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excavating layers

July 4, 2014

I found a woman somatic psychotherapist within a 3-hour drive, in a different direction than either the DC suburbs or Frederick — Annapolis. My drive to her office is exactly as far as to the Writers Center in Bethesda, but there’s no DC Beltway involved, and parking is plentiful (amongst shade trees, in spots).

The physical exercises that she’s been having me do don’t involve me working at relaxing. Instead, I notice places in my body where I feel tension, constriction, or pain. I breathe into them.

I don’t try to make the pain go away. I don’t ignore it. I don’t worry about it.

I just notice it. And breathe.

Sometimes it relaxes “on its own”. It’s very odd.

There are also exercises where I visualize unusual paths the air I’m taking in might be traversing within my body. As I do that, parts of my body often shake. Sometimes my whole body. Per Peter Levine, I know that’s part of releasing tension, so I just . . . let it go.


Toward the end of our last session, I was telling her about an incident from my childhood. She interjected to point out that I was sighing a lot; did I know I was doing that? Some part of my brain had noticed my voice had gone higher, and I was breathing faster, but not quite hyperventilating. Yet.

She said I clearly hadn’t worked through this thing.

I told her that . . . all my previous therapy was dealing with what I called “acute” traumas. Not necessarily things that just happened, but things were horribly interfering with my daily life right then. I spent all my time getting stuff like that sorted.

We never got around to . . . the “smaller” traumas. And there are a lot. Peter Levine writes about medical types of trauma — injuries; children being immobilized to receive anesthesia for surgery; that sort of thing. I didn’t have surgery as a kid, but when I was 7, I did have a fall off my bike that tore a ligament in my wrist, so that I had to wear a brace on my arm for weeks. I couldn’t remember if I was given pain relievers, or if the doctors recommended against that, but the upshot was that I was in agonizing pain for weeks. (Pain meds usually/often don’t work on me.) The therapist said I might have felt better if my mother had comforted me. I laughed. No, she didn’t. She did get annoyed at my crying. I remember being yelled at. I remember disconsolately hanging around the (outside) basement stairwell, unable to think of anywhere to go or anything to do. Just moping.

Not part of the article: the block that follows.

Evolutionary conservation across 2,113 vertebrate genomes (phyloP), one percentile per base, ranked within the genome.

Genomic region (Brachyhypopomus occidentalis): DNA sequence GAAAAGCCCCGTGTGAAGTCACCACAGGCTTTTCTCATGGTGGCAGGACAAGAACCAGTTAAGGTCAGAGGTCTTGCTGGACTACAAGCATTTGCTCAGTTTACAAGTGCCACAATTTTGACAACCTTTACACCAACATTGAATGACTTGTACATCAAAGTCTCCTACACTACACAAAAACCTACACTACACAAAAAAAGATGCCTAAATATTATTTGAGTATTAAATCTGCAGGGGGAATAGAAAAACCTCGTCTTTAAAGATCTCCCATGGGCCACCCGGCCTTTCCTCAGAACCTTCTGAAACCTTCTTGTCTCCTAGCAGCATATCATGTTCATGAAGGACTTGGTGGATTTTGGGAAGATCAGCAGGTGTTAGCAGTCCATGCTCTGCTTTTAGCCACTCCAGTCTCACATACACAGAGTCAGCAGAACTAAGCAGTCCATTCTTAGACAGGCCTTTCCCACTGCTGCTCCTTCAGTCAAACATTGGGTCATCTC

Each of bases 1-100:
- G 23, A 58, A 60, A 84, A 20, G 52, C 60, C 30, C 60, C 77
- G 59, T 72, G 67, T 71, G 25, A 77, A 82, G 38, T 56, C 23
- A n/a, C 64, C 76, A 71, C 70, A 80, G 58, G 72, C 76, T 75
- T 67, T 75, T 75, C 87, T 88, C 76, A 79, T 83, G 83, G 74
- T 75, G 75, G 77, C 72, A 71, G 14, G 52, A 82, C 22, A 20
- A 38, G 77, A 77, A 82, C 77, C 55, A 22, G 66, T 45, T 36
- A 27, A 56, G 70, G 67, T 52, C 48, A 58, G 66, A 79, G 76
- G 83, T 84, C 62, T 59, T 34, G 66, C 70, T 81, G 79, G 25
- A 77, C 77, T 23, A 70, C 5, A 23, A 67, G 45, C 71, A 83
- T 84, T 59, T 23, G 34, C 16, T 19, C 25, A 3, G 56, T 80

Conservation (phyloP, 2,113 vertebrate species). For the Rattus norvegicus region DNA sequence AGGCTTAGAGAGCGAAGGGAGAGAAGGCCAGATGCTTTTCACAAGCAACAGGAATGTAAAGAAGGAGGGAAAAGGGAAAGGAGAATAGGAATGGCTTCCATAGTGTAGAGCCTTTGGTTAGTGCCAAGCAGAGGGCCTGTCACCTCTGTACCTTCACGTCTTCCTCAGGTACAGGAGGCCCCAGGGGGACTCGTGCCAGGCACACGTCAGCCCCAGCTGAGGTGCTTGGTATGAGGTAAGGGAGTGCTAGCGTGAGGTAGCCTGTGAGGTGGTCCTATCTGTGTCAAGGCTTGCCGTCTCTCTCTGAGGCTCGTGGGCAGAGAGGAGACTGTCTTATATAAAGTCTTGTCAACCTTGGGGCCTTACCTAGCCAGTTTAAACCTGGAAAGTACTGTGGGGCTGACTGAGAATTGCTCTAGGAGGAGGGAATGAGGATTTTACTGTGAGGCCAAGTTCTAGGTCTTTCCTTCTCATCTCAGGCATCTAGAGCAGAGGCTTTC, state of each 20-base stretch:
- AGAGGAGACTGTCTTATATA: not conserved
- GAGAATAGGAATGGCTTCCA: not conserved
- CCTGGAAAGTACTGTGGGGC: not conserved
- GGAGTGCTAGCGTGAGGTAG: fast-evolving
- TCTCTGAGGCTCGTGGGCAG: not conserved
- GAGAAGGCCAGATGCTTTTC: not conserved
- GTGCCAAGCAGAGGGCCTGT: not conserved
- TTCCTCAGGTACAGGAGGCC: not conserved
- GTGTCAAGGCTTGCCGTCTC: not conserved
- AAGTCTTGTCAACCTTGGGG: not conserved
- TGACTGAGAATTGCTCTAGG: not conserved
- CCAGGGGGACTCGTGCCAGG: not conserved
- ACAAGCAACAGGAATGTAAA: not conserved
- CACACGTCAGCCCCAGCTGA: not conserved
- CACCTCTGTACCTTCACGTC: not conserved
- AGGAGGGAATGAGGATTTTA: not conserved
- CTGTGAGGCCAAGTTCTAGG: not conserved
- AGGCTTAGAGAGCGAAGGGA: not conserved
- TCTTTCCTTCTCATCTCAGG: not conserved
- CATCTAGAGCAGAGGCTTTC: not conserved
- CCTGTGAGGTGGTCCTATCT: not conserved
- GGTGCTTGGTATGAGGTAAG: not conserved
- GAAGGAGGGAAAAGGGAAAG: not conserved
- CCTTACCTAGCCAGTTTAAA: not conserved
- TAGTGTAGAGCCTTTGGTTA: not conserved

When I was about 11, I picked up a stick that was part of a wasp nest. They came boiling out, and I was stung multiple times before I even realized what was happening. My sister was with me; she figured it out sooner, so she only got stung a few times. She also ran faster for home. When we got there, screaming and crying, my mother was very annoyed. She and my father had been wallpapering the bathroom, and it wasn’t going well. She screamed at us (instead of him). Told us how selfish and inconsiderate we were for “bothering” her, when she was clearly Very Busy. She put us in the bathtub, with, I think, Epsom salts, and that was supposed to keep us sorted. In the tub, we were able to take stock: my sister had been stung 3 or 4 times. I had been stung 26 times. I was deathly afraid of all bees, wasps, and hornets for years afterward because I worried I had developed an allergy to stings. People in my family of origin thought my fear was amusing.

Then there’s the dentist. I have lots and lots of bad experiences with dentists. I don’t think I have the spoons to go through those today.

{I just remembered something much earlier in my life than dentist appointments. I’ll have to mention that to my therapist.}


The more I recall of specific instances all throughout my life, the more I’m kind of amazed that I’m still walking and talking and reasonably sane. That I can still function at all. Instead of feeling like a defective failure because of all that I have not accomplished, just still being alive seems practically a miracle.


I don’t ever want to talk to my parents again.

Even if they apologized to me. Which they wouldn’t. I’m sure they don’t think they did anything that merits apology. Well, as far as I could determine, they seem to have a policy of never apologizing for anything, no matter how egregious. They are always right; the other person is always wrong. That’s just how the world works.